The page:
How dominant has Big Wine’s position become in the United States? Consider that:
• The top 30 wineries on the 2017 Wine Business Monthly rankings represent more than 90 percent of domestic wine sold by volume. Which means that the other 9,000 U.S. wineries account for less than 10 percent. That’s the the chart on the left; click it to make it bigger.
• The top three brands – E&J Gallo, The Wine Group, and Constellation Brands – account for more than half of the domestic wine sold. That’s consistent with what has been happening over the past several years.
• The only independent among the 20 best selling U.S. wine brands in 2016, according to Nielsen’s survey of wine retailers, was Bogle. The only other sort of independent was Yellow Tail. Everything else came from one of the handful of Big Wine companies that dominate the business. (This is proprietary data, given to me by my source in Big Wine. Since I’m not supposed to have it, I can’t link to it.)
• From the same Nielsen numbers: One of every six “bottles” of wine sold in the U.S. in 2016 was either Barefoot, from Gallo, or Franzia, from The Wine Group.
These numbers are staggering enough, but they’re not necessarily new. The 90 percent figure was Big Wine’s percentage in the first couple of Wine Business Monthly surveys in 2003 and 2004. What matters is that the number of U.S. wineries has more than doubled in that time, and Big Wine’s share hasn’t gotten any smaller. How is that possible?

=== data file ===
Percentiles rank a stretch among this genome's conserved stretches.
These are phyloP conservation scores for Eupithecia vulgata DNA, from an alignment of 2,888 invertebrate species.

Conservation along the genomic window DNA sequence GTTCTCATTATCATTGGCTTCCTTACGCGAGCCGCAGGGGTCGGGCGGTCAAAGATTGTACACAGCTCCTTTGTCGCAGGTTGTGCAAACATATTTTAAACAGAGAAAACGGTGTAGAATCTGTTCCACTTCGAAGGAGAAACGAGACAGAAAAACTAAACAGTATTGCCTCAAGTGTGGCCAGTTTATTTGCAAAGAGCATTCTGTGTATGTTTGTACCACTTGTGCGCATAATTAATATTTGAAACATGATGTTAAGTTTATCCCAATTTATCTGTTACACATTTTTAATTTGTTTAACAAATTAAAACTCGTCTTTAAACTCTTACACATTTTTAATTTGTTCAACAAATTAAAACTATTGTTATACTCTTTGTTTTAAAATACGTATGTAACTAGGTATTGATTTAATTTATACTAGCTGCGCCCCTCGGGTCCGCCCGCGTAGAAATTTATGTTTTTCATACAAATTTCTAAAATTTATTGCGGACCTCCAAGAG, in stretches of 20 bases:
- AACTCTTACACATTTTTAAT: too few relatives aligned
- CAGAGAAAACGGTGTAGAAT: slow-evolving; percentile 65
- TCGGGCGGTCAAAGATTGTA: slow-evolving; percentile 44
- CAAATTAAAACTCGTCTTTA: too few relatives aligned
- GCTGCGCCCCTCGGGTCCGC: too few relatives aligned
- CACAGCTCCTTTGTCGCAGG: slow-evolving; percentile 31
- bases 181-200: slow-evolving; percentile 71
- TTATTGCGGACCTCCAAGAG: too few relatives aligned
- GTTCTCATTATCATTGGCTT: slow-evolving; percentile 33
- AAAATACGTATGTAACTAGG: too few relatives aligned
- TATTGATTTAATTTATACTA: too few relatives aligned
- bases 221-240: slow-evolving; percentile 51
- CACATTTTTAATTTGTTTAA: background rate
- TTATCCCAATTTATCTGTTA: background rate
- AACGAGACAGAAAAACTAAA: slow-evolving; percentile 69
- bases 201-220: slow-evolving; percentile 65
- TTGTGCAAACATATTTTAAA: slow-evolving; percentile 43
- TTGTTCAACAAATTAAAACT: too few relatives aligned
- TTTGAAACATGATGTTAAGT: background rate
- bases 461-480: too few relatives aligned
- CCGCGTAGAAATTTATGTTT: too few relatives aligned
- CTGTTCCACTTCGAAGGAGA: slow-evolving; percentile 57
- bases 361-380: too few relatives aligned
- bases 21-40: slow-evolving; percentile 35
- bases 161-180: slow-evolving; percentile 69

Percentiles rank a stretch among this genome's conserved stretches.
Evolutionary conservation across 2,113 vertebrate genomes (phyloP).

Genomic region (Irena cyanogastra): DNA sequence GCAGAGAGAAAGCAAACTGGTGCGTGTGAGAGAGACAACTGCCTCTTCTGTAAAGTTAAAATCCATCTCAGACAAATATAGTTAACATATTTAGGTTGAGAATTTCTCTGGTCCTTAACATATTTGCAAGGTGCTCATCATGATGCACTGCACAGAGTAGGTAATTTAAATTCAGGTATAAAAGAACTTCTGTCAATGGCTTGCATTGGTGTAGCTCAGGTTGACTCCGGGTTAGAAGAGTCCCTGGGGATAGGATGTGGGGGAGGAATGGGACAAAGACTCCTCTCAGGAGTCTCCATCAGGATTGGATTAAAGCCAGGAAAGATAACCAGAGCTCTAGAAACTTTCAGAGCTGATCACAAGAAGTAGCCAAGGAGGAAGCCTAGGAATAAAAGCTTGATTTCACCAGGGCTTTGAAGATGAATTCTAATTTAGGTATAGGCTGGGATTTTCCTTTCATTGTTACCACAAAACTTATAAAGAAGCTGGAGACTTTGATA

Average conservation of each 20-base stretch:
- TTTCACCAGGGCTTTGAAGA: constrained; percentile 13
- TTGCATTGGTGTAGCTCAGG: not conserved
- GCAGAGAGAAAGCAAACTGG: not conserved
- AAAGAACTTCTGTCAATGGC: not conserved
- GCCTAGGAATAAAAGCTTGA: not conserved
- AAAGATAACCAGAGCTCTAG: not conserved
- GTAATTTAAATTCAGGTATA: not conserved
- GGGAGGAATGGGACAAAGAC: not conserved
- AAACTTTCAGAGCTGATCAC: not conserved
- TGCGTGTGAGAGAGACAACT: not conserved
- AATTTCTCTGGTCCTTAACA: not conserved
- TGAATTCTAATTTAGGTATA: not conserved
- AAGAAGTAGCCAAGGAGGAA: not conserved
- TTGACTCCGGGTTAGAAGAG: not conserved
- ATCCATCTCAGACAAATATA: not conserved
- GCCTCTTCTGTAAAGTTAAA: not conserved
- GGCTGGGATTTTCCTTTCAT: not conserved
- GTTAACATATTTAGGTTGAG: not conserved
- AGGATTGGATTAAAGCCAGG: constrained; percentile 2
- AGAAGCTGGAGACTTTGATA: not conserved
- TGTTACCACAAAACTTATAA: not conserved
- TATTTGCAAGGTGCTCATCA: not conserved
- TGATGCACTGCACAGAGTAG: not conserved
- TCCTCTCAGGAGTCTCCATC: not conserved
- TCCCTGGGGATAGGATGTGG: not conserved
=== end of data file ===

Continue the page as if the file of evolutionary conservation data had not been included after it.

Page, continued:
First, the growth in wine sales in grocery stores and chain retailers like Total Wine, which look to Big Wine to fill all that shelf space. Second, consolidation among producers. More than half of the wineries in the original Wine Business Monthly list are either part of another company or they sold most of their wine assets to someone else.
Is all of this good or bad for wine drinkers? My friends on the West Coast, who can get almost any wine they want because they live in California, say it doesn’t matter. That’s because they aren’t strangled by the three-tier system the way those of us in the rest of the country are. For us, big chains and supermarkets are a fact of life, and we’re stuck with what they sell us. In Dallas, the ninth biggest city in the country, there’s only one quality independent retailer left.
A friend of mine, a sophisticated wine drinker, buys his wine at the grocery store. It’s just easier, he says, and that makes up for what he knows is a selection that defines mediocrity.
The other thing to ponder: How does Big Wine mesh with premiumization, in which consumers are buying more expensive wine? The two seem contradictory. Can premiumization continue if Big Wine is making all the wine that we’re paying a premium for?